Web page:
What is data visualization?

"What numbers cannot communicate in a table becomes visible and intelligible when communicated visually. This is the power of data visualization". Aporta Initiative - Government of Spain

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By Gabriel Jimenez. Published: August 15, 2021

The consumption of information has increased exponentially due to the massive production and the expansion of access. The ability to understand information is closely related to our ability to transform it. Here is where data acquires meaning. Technological development has led to an evolution in its use to design more reliable understanding mechanisms, among which data visualization or dataViz stands out.

Data visualization is the presentation of information and data with a graphical and illustrative character. The use of tools such as graphs, maps, and charts allows us to see and understand trends and values in the data simply. In addition, as part of building data science, when data goes through the collection, processing, and modeling, it is necessary to visualize it for analysis and conclusions. In this way, decision-makers can graphically access the study and data, making understanding complex patterns or concepts easier.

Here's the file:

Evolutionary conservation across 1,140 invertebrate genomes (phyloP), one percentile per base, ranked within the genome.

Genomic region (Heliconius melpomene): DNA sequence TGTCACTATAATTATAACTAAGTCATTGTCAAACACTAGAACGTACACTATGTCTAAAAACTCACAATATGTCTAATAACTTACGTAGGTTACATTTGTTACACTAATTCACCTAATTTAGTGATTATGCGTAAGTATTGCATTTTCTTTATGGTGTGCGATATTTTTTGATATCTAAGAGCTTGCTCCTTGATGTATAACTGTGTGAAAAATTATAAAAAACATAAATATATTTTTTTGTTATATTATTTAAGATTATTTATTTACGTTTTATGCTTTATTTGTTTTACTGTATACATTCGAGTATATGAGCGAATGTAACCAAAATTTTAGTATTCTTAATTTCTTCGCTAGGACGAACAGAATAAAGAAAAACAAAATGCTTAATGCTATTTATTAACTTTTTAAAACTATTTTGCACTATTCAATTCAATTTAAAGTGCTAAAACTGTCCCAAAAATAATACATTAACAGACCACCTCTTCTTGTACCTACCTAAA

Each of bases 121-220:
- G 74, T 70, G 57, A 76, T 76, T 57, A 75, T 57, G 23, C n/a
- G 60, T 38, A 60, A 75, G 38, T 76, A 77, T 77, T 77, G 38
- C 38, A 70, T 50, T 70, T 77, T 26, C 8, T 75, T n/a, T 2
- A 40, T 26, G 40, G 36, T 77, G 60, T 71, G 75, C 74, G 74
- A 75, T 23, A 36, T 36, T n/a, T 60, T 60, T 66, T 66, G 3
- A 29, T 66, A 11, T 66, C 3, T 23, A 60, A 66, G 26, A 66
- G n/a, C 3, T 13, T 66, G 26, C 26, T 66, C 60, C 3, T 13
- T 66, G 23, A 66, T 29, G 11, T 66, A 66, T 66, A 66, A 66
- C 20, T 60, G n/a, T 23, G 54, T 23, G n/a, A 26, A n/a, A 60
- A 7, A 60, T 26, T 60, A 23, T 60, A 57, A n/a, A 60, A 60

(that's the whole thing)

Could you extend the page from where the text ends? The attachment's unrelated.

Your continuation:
Charles Minard Dataviz

The use of images to understand data dates back to the 17th century, through the invention of the pie chart in 1800. Decades later, Charles Minard mapped Napoleon’s invasion of Russia, showing the route by which Napoleon retreated from Moscow and the military capabilities of the armies. It was interwoven with data, such as time and temperature scales, thus providing depth to the understanding of the invasion.

Nowadays, technology has become the central stimulant to expand data visualization since computers have made it possible to process large amounts of data quickly.

Data visualization is also a visual art form that captures the audience’s interest to convey a message. It is because 90% of the information sent to the brain is visual, as our 20 billion neurons process images at 60,000 times the speed of text. Although we rely on the other senses, the images we process daily allow us to build memory. That means the ability to tell a story with a purpose, illustrating factors such as trends or outliers, regardless of whether they hold large or small data sets.

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